The entry of Diageo into the Irish whiskey market has further enlivened a sector already growing steadily thanks to the efforts of the other major global spirits force, Pernod Ricard. And a new report from just-drinks suggests there is more growth ahead for Irish whiskey.

The news last week that Diageo is making a further GBP1.5m investment in refurbishing and expanding its Bushmills Irish whiskey distillery serves as a reminder that the spirits market is not all about Absolut and not all about vodka, and that the whisk(e)y market is certainly not all about Scotch.

Since acquiring Bushmills in 2005, Diageo has invested more than GBP6m in the company in a bid to tap into the significant growth opportunities in Irish whiskey underlined by the success Pernod Ricard has enjoyed with its market-leading brand, Jameson.

Indeed, according to the recently published just-drinks/IWSR report, Global market review of world whiskies - forecasts to 2012, the not-Scotch sector of the whisky market is one of the fastest growing categories in the wines and spirits market, growing by an estimated 8.7% in 2007 to reach 146.5m cases, with Indian whisky and Irish whiskey among the most notable performers.

"Irish whiskey has displayed extraordinary success in a handful of markets, but especially recently in the US," the report states. "In 2007 it was one of the fastest growth categories in the market and, as so often happens in the US, it seems to have passed a tipping point where sales begin to accelerate exponentially."

While Jameson is the undisputed market leader, with 59.7% of the market globally, and has been the prime mover behind the growth of Irish whiskey for some years, the report's authors see the entry of Diageo as extremely significant in taking Irish whiskey to the next level.

"The entry of Diageo has created a major new player, committed to building both the brand and category. Diageo's entry will have a great impact on the category," the report states.

Notwithstanding Pernod Ricard's great success in growing Jameson and putting Irish whiskey on the international map, the report suggests that, along with the entry of Diageo, heightened activity and investment by smaller players will be critical in taking the category to the next level.

"If other companies such as C&C International, Cooley and Sidney Frank are also prepared to invest for the long-term, Irish whiskey sales seem certain to continue to rocket both in the key US market and elsewhere," the report states. "So long as every brand is positioned rather differently than the next, then there should be enormous opportunities for all the players. For the first time in recent history, Irish whiskey has a real buzz about it. Four players are pushing for gains. While there is competition, there is also the feeling that, for the moment, there is enough of the existing and potential cake for all four to develop the category without direct rivalry."

There is certainly plenty to aim at. Global volumes of Irish whiskey currently stand at around 3.5m cases, of which Jameson has 2.3m cases, versus a global spirits market of some 350m cases. The US is by far-and-away Irish whiskey's leading market, showing a compound annual growth rate of 14.4% between 2002 and 2006 to 735,000 cases. The growth has been led by Jameson, but Bushmills and Tullamore Dew are beginning to make headway, while Sidney Frank's decision in 2006 to enter the market with Michael Collins is another interesting development.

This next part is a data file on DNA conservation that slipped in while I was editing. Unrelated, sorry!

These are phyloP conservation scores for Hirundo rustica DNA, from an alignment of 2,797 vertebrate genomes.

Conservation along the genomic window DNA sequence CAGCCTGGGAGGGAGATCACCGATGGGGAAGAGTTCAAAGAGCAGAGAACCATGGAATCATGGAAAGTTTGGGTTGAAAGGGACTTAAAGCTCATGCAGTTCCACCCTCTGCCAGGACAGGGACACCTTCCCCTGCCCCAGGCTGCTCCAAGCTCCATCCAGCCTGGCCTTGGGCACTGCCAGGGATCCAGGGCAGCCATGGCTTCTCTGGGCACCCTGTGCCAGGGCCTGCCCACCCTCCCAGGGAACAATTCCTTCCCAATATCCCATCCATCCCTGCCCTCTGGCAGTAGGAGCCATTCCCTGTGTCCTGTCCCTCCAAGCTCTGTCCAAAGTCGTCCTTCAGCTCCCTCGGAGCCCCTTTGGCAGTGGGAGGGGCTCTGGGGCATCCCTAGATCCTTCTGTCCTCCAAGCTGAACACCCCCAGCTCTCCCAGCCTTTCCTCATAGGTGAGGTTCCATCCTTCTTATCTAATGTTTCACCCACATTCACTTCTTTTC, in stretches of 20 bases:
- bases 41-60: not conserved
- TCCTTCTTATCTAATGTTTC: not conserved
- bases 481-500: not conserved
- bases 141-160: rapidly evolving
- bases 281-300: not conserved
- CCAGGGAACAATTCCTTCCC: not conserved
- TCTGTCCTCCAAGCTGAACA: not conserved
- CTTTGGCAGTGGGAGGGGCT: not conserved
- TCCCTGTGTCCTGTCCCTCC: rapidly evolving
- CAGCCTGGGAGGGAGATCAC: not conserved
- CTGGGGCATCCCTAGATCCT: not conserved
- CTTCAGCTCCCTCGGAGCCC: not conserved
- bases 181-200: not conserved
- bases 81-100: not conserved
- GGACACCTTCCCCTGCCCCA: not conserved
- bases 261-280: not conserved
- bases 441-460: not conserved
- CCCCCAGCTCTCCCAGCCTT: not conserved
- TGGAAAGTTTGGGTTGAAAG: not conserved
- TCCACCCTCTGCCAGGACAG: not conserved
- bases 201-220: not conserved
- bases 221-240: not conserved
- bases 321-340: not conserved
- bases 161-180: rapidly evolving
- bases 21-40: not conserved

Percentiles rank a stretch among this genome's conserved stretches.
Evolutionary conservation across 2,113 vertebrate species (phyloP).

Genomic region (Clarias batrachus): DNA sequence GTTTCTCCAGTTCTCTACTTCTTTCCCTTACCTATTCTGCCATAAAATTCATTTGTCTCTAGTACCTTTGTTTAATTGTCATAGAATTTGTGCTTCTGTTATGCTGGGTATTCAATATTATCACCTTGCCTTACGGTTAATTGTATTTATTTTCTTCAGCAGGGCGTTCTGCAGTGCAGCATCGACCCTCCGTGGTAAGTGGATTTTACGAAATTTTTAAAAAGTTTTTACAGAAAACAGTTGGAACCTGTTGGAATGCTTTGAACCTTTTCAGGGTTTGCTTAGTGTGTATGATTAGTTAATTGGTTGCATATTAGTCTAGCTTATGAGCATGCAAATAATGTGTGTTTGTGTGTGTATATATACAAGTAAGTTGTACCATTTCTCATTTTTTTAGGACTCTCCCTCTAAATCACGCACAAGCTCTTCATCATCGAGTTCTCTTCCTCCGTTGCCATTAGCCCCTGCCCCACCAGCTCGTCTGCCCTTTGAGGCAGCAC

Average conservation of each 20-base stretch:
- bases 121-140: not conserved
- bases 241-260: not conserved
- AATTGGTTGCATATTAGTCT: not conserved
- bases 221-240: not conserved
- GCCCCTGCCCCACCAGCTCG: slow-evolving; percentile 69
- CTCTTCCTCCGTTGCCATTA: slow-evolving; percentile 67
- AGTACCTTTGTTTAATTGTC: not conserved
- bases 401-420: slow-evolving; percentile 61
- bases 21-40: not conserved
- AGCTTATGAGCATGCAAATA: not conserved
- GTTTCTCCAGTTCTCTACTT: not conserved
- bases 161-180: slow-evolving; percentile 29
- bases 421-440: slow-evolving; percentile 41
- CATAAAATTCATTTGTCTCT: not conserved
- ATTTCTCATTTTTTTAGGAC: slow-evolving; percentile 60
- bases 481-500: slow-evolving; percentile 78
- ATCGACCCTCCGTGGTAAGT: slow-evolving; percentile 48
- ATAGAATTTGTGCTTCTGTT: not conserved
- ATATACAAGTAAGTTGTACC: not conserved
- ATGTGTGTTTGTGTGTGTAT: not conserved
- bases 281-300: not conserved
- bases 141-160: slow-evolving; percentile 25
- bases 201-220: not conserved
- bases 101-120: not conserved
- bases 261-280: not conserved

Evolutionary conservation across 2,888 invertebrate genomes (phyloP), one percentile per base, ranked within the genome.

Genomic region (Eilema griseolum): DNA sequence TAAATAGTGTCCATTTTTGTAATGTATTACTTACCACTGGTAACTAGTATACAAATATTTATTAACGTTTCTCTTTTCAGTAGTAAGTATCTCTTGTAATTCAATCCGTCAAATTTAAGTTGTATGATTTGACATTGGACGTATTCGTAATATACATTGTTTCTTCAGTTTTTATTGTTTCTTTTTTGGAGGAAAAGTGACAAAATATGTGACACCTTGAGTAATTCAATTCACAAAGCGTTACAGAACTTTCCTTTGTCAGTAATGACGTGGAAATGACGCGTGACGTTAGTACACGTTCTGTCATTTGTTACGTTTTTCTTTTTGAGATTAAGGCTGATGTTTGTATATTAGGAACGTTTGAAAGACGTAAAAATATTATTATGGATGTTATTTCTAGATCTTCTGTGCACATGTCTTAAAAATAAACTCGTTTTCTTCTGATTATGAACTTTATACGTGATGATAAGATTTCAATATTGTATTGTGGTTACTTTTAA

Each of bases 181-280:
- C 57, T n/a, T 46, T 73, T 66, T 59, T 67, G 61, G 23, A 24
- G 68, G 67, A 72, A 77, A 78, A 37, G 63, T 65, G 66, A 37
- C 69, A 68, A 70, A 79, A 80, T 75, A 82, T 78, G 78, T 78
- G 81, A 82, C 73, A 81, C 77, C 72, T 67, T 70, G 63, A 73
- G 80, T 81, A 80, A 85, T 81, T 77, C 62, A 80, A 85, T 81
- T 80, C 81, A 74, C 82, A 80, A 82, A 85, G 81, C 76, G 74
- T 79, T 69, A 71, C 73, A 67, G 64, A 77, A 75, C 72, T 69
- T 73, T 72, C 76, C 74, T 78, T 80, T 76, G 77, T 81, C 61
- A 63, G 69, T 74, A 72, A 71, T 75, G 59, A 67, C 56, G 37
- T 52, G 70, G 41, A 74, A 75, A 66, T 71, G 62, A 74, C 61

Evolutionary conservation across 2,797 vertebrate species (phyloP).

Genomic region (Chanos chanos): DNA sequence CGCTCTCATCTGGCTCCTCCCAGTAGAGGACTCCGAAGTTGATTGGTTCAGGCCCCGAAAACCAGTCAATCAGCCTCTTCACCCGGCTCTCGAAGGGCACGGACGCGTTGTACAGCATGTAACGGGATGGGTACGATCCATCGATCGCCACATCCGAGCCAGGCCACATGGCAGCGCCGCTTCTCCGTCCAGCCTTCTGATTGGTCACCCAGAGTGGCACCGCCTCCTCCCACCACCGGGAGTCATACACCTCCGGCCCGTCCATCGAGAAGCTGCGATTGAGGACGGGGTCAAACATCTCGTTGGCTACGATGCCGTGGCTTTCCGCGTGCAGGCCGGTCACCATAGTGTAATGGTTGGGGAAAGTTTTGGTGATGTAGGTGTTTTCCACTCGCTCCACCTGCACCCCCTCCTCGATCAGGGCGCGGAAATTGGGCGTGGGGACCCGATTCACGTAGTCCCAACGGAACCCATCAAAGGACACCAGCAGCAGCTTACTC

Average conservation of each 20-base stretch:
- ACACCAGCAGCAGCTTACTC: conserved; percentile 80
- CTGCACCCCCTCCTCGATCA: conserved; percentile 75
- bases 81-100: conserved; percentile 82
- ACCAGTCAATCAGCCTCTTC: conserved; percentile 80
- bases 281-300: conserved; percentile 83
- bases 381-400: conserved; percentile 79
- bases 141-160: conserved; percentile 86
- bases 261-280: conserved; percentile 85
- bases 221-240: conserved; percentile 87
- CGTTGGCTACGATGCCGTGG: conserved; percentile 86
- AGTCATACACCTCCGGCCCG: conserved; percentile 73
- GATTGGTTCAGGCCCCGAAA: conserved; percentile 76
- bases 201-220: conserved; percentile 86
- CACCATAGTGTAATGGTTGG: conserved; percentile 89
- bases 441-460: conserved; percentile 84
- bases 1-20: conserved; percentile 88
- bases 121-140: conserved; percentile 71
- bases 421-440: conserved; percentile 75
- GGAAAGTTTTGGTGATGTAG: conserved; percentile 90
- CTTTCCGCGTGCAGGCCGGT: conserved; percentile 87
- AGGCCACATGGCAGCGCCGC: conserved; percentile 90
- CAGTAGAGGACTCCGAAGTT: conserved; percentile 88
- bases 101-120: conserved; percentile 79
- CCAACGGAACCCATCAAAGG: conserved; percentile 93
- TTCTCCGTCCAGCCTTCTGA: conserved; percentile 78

According to the just-drinks report, one of the real reasons for encouragement in the US is the broad-based growth of the category in geographic terms. California is now becoming the most important single-state market, ahead of New York. The northeast as a whole is not surprisingly still bigger, but there are clearly opportunities for producers to expand beyond Irish whiskey's traditional strongholds.

In addition to the progress in the US, pockets of strong growth can be found for Irish whiskey in South Africa, as well as Central Europe, while sales are once again growing again in Ireland. Volume gains have also been the norm for Irish whiskey in the UK for a number of years, the report states. However, it adds that Irish whiskey has lagged far behind Scotch whisky in both Latin America and Asia, which the report attributes in part to Irish whiskey's relative dearth of aged offerings.

The entry of Diageo and its choice to take a very different approach to marketing Bushmills from that taken by Jameson, with Diageo placing far more emphasis on product heritage, and heightened activity from smaller players, make the Irish whiskey a fascinating sector to watch. But the volume powerhouse among non-Scotch whiskies is undoubtedly Indian whisky.

As the report puts it: "Indian whisky has been enjoying tearaway growth as economic prosperity encourages local consumers to trade up from local unbranded Country Liquor to branded so-called Indian Made Foreign Liquor (IMFL) whisky, imported whisk(e)y and other spirits."

On the other hand, there is a more varied performance among other key whisky categories, the report adds, with Canadian whisky the most sluggish performer and Japanese whisky also under pressure. However, US whiskey is enjoying a renaissance, with volumes rising by 10.3% between 2002 and 2006 to reach 28.6m cases. IWSR's preliminary figures for 2007 suggest that volumes again increased, adding a further 1.9% to top the 29m-case mark for the first time.